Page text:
Nathalie Rey's Approach to Critical States
by Isabella Woldt
At a first glance, they appear like ordinary stuffed animals, but on closer inspection, the viewer realises that the cuddly monsters are different - they have lost their eyes or limbs and are tightly sewn together or disassembled. Rey has transformed them into monsters, carriers of thoughts, ideas, and emotions.
Millennium Monster I, 2018, stuffed animals sewed together, 127 x 75 x 75 cm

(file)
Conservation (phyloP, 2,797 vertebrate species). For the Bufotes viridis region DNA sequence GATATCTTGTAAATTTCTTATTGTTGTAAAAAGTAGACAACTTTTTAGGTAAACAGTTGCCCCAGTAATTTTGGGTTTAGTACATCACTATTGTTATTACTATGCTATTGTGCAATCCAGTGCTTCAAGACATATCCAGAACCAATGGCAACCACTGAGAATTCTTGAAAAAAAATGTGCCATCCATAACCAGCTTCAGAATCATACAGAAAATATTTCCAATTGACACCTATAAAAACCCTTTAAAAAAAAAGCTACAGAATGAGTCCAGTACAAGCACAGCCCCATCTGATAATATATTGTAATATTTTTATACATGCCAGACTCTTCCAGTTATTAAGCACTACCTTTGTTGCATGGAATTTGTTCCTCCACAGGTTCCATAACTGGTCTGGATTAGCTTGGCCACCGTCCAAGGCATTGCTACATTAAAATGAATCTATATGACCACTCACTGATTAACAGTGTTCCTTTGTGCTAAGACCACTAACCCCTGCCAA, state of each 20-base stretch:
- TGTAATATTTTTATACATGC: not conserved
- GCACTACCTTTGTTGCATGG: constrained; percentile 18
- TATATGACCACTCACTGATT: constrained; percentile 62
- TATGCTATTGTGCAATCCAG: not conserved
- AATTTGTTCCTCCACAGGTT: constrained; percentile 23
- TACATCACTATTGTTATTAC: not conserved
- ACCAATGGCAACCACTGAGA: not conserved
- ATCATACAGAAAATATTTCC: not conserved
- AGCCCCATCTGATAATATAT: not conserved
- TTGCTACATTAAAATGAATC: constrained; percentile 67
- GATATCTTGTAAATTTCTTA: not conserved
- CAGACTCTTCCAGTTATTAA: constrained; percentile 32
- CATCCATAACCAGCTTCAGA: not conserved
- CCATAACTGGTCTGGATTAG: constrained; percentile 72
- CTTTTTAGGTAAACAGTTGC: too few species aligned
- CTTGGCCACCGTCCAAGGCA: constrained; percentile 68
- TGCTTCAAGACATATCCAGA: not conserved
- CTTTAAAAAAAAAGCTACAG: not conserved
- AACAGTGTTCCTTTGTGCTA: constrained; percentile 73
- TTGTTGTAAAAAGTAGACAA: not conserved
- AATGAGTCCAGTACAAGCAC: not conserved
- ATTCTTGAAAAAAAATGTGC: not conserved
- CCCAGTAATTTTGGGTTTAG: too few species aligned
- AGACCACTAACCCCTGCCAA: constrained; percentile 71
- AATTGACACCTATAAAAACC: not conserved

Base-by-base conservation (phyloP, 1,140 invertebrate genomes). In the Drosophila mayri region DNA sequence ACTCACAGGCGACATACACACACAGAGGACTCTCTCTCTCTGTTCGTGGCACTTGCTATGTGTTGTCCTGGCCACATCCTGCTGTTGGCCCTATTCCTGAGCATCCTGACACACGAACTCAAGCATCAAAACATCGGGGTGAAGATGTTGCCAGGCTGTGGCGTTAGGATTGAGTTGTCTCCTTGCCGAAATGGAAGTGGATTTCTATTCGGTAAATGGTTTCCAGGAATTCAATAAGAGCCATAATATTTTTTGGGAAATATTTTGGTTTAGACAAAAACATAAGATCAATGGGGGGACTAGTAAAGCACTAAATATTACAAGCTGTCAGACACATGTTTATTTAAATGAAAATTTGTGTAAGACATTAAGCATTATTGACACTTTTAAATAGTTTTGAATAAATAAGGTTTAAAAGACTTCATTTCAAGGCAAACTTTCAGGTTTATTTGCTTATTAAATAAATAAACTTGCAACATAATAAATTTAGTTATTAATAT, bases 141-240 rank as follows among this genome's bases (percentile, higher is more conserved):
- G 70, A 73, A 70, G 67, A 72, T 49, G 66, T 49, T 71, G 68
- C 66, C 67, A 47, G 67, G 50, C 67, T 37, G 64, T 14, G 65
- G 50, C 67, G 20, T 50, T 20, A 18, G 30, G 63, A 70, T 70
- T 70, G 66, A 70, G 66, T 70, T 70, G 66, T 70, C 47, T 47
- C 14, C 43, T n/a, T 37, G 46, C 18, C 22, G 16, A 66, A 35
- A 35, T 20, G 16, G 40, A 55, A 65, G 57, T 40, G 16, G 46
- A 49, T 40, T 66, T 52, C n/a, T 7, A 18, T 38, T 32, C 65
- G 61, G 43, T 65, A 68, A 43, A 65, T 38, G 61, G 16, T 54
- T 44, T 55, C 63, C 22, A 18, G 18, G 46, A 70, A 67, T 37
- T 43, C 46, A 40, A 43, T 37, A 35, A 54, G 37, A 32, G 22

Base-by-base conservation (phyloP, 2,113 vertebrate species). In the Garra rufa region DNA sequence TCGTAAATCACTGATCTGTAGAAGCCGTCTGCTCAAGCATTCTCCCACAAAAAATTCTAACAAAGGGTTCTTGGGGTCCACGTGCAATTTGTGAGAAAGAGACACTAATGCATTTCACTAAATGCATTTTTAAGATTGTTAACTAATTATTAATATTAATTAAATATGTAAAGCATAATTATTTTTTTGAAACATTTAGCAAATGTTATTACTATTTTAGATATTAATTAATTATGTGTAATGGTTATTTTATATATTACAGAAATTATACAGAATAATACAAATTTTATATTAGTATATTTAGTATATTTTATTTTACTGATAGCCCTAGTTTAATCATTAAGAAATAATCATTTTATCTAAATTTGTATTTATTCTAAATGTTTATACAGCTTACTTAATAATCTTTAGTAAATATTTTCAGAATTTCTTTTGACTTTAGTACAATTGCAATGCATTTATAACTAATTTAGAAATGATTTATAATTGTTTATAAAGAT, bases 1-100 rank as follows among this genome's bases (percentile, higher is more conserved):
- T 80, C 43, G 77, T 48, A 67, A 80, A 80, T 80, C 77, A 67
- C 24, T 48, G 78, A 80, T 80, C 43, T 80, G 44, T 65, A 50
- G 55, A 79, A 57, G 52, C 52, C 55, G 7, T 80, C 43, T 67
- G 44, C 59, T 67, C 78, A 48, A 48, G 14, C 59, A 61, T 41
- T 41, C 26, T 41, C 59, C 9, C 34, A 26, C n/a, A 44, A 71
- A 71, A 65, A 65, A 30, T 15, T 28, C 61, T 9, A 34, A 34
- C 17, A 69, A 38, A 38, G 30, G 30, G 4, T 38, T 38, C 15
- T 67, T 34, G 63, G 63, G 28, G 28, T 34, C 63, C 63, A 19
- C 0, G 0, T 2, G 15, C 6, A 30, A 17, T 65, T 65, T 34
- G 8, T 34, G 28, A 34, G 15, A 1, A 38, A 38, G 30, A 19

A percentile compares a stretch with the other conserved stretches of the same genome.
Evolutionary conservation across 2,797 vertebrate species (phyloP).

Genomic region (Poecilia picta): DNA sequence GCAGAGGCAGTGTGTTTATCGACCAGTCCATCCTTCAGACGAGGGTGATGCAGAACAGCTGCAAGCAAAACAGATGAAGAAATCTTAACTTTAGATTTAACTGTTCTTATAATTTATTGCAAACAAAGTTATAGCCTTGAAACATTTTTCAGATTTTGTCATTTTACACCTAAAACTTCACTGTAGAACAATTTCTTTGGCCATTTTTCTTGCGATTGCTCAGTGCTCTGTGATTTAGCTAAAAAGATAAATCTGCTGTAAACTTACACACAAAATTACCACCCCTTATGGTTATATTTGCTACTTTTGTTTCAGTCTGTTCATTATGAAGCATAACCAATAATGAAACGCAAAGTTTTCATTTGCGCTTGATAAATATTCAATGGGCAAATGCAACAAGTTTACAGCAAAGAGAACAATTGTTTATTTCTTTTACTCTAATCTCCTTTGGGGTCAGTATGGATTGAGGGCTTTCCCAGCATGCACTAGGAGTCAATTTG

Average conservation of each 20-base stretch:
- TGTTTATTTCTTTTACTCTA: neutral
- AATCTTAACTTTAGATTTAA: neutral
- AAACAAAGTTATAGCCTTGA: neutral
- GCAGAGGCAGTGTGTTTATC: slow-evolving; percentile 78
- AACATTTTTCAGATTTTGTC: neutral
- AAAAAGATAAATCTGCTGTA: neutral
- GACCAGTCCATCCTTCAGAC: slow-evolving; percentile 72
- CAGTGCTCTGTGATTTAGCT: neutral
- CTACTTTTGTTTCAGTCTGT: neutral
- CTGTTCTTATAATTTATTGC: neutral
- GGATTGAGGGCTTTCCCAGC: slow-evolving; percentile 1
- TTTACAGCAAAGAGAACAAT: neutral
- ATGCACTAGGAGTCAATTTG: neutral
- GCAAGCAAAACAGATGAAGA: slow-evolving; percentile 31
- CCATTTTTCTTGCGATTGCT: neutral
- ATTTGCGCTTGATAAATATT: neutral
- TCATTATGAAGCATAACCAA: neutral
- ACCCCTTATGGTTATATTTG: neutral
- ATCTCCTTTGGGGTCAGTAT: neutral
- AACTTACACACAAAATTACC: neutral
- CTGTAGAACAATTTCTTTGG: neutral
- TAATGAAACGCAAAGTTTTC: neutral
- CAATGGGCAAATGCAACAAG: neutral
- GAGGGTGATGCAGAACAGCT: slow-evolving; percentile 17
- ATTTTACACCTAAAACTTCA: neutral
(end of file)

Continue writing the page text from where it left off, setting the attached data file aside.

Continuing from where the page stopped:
Stuffed animals are witnesses, collectors, and mediators of our childlike emotions. They are friends and companions that convey and suggest feelings, attraction, and warmth. They are the recipients of love but also of anger and dissatisfaction. Sometimes, looking at them as an adult, memories return to us. They live their own life, indepenend free moving in our memory (Meteorites, 2016). The submerged, seemingly forgotten, becomes alive again. Above all, the touch of the material, but also the round fairy-tale forms, just as they are attractive for children, attract us again and rekindle our thoughts (Tetris, 2016). Rey processes the material the way we process our experiences and emotions; she decomposes them to re-connect them. Rey's animals are deliberately destroyed, condensed, and then recompiled in order to create a new life and a new form but also to overcome the sources of fear in connection with new experiences. When Rey fragments the stuffed animals and places parts of them on the canvas, as in Composition I (2018), or Composition III (2019) the work becomes the projection screen of these processes.